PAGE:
Belleroche’s talent as a painter was recognized by his contemporaries – Degas owned three lithographs by Belleroche and in the early 1890s the French state acquired a painting for the Luxembourg Gallery. Roger Marx, the critic who discovered Renoir, was amongst Belleroche’s fervent admirers, referring to him as ‘le peintre des femmes decoiffées’ (Gazette de Beaux-Arts, XLX, Jan 1905).
Marx also fully acknowledged Belleroche’s importance as painter-lithographer, writing in 1908: Belleroche holds a premier position in the current renaissance of lithography. No one since Eugene Carriere has equaled Belleroche’s technique or his understanding of lithography. He is a master…. Indeed he is a painter-lithographer: he brings his subjects to life in moving light and shadows. His ink creates tones which reach the limits of the joyous and profound… His art, born in a daylight which is its own justification, is created from love.” (Roger Marx, Peintres-lithographes Contemporains:Albert Belleroche Gazette des Beaux-Arts I, vol 39, 1908, p. 74).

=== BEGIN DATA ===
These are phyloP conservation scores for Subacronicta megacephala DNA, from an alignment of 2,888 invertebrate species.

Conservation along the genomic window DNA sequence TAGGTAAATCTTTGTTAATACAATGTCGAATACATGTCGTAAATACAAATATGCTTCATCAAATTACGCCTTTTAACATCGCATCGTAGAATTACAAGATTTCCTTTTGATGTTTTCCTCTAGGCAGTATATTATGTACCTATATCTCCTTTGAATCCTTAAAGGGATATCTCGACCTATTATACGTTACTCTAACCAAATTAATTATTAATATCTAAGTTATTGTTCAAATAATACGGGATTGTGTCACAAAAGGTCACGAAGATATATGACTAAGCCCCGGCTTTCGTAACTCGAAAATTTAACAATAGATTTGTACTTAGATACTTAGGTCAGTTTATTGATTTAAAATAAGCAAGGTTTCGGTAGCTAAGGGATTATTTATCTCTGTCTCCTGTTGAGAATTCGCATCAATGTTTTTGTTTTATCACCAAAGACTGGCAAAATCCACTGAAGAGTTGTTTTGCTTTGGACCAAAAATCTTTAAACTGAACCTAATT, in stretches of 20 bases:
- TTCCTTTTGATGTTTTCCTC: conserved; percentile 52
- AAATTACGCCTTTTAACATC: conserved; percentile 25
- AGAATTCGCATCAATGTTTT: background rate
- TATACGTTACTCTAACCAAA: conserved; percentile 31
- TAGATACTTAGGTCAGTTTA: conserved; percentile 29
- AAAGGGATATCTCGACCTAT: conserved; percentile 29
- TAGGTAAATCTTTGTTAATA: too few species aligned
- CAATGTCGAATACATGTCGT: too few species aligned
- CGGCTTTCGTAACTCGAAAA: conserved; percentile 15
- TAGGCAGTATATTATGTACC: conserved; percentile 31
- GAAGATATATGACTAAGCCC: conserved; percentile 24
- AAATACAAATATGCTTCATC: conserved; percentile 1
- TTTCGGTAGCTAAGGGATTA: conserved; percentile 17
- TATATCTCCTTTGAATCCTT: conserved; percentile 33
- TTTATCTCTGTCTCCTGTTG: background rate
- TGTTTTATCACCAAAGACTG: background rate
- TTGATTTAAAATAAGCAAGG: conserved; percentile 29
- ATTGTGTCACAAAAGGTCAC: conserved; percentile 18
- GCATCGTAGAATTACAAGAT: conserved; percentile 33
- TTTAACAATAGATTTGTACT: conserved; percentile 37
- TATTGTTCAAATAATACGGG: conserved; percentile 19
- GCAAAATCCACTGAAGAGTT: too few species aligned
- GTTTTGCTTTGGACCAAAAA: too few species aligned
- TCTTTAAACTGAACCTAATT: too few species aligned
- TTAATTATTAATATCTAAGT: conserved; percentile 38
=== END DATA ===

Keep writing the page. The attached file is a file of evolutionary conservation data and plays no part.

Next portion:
The pose of this model is typical of the studies Belleroche made for his lithographic portraits: